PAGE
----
As anyone who’s spoken with me for more than 15 minutes already knows, I spent about three and a half years living in Manhattan during my mid- to late-20s. For the first two and a half years I lived in a tiny studio apartment in Hell’s Kitchen; the next year I spent on the Upper East Side—seven months in a shared two-bedroom and five months on a buddy’s couch. It was in July of 2001 that I slunk away to graduate school in Washington, D.C., scarred but smarter, grateful for the experience, blah blah blah.
I actually ran into a couple of literary idols while living there. Once I saw John Updike walking past the Algonquin Hotel, a sweater wrapped around his shoulders in classic “anyone for tennis?” style. Didn’t say anything to him, though. I also spotted Kurt Vonnegut just a few blocks south of Grand Central Station. He was lounging across the steps of a Protestant church and smoking a cigarette. Didn’t say anything to him either. After walking past, taking much too long to register that it really was him, I turned around to say something, maybe shake his hand, whatever, but he was gone. The embellisher in me wants to say all that was left behind was the great writer’s still-smoking cigarette butt, but that’s probably not true.
I also ran into Stanley Crouch, the great jazz critic for the Village Voice, standing on 48th Street. I was walking home from work one early spring afternoon, wearing my dark business suit and beltless trenchcoat. Crouch, meanwhile, looked like he always did: brown suit, short salt-and-pepper beard, black framed glasses. A living Far Side cartoon.
“You,” I said, slightly adrenalized as one tends to be immediately after making it through Times Square, “you’re Stanley Crouch.”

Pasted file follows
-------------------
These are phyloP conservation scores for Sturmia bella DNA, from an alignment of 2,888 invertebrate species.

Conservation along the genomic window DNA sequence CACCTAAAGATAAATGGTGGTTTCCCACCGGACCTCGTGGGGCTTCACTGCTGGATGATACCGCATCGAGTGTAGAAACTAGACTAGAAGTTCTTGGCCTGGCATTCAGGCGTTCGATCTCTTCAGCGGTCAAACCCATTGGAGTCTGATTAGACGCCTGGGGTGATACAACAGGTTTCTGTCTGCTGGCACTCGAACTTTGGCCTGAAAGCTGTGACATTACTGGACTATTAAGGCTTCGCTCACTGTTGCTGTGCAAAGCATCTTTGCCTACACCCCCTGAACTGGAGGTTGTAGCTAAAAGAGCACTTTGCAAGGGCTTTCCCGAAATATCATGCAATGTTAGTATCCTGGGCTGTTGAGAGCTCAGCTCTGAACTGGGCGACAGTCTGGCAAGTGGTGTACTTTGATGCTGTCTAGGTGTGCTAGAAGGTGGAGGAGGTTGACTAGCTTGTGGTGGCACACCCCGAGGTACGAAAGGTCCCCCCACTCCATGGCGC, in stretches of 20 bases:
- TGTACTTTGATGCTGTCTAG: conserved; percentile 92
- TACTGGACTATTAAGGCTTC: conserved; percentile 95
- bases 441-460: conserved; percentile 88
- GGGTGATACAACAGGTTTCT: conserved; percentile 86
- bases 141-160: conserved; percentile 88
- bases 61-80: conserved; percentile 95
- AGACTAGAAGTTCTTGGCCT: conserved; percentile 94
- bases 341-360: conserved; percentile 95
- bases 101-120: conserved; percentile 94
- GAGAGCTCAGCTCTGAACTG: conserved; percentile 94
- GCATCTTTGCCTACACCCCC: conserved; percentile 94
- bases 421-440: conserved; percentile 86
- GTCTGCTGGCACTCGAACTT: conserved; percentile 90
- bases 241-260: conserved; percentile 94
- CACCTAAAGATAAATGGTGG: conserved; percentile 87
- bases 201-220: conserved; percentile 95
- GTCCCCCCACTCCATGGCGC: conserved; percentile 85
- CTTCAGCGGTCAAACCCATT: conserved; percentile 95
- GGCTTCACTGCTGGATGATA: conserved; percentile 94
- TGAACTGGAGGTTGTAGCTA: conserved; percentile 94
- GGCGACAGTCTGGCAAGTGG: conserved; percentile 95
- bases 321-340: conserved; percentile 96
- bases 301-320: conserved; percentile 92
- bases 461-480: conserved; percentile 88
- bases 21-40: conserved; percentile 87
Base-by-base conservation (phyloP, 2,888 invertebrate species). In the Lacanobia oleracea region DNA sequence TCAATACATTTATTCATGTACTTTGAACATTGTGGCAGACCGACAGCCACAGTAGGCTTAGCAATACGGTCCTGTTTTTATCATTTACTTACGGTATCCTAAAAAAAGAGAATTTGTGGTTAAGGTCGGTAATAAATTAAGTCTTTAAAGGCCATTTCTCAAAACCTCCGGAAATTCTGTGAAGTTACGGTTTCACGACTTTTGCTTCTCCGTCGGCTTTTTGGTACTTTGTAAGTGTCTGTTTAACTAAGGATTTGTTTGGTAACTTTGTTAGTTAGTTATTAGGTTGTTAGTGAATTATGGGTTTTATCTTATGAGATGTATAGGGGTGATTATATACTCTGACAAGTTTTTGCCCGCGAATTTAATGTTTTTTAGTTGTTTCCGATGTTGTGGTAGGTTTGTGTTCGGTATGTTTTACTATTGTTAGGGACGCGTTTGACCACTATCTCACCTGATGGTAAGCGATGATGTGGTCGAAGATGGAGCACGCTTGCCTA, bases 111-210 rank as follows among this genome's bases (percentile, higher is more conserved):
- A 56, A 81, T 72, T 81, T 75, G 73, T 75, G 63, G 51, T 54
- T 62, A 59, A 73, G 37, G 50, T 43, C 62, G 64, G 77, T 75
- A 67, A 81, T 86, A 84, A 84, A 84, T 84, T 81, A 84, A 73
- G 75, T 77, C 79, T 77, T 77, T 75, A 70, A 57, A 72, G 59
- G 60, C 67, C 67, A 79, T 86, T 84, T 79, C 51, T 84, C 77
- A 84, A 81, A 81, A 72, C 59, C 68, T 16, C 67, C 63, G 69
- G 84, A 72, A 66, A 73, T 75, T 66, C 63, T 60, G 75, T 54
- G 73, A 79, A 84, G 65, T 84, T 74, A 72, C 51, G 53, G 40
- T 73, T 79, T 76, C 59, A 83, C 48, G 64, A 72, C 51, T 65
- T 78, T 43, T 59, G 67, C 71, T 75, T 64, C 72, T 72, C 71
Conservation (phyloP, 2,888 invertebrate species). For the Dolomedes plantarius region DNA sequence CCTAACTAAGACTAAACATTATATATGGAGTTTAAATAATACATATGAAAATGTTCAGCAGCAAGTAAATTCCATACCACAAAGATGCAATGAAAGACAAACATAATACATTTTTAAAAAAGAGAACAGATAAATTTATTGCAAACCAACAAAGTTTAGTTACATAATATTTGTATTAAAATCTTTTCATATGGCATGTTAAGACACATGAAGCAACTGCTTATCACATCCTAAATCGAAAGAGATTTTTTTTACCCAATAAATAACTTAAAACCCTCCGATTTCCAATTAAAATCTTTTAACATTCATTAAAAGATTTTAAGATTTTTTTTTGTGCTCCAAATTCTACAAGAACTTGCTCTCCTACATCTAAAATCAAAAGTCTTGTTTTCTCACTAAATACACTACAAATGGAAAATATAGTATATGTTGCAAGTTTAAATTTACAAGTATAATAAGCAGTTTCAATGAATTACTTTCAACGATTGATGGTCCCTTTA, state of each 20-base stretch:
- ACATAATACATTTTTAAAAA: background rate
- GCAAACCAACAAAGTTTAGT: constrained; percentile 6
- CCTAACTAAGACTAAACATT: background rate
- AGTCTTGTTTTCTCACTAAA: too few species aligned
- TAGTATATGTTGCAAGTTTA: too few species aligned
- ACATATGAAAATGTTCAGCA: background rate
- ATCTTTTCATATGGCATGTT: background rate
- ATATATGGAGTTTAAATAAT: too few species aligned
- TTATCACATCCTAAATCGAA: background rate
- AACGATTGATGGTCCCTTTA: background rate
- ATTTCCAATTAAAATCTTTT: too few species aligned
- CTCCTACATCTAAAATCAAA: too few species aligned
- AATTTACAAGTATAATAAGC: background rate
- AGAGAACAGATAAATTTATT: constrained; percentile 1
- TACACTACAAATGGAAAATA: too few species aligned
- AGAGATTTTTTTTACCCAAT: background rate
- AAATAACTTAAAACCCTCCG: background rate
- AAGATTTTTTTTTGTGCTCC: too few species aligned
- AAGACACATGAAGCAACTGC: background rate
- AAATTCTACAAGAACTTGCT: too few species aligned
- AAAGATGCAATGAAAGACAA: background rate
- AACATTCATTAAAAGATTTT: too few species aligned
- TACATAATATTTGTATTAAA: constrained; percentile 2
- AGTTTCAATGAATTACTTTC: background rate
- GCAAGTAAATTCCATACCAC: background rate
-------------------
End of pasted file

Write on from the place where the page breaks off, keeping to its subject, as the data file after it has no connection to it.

“That’s right,” he said, offering his hand. “Who are you?”
We shook hands, I introduced myself, and then a weird thing happened: he asked me if I knew where the entrance to 30 Rock was located. He said he’d been directed to go there for an interview but he couldn’t figure out where he needed to be. We could not have been more than 50 feet away from the entrance.
Before I knew it, we were walking along the sidewalk, together, Stanley Crouch and me. Looking back now, I think the reason I felt present enough to recognize and approach him—the way I failed to do with Updike and Vonnegut—was that Stanley Crouch was all over the news around this time, having racked up a dozen or so appearances on 60 Minutes II, sparring chummily with Molly Ivins, while his debut novel, Don’t The Moon Look Lonesome: A Novel in Blues and Swing, was scheduled for release in just a couple of months. Being something of a media fiend back then, I had come across quite a lot of industry hype about the book, and so I asked him about it.
“Yeah, man,” he said, delighted that a perfect stranger was aware of the upcoming release. “It’s going to blow up.”
Sadly, Don’t The Moon Look Lonesome did not blow up. If anyone remembers the novel nowadays, it is for the beatdown it received from The New Republic‘s Dale Peck. (Incidentally, Updike reviewed it for The New Yorker, and while he was considerably more sympathetic than Peck, he didn’t love it, either.) I never read Don’t The Moon Look Lonesome, but I think it’s probably safe to say his nonfiction work, including 2014’s Kansas City Lightning: The Rise and Times of Charlie Parker, was more successful overall. His ability to speak and write on jazz, “America’s music,” was singular. His ability to not only back up but expand on his strong opinions about music, race, and art was deft, enlightening, genius.
We arrived at 30 Rock’s front entrance. “All right, Clancy,” Crouch said—and the fact that he called me by my last name, like a contemporary, still tightens my stomach in a most pleasurable way. “Guess I’ll see you around.”
And that was it. We shook hands again and he went inside, on his way to the next gig, and I went home, feeling as large and legitimate as I ever had before. The feeling lasted for weeks. There’s still a little bit of it now as I type these words.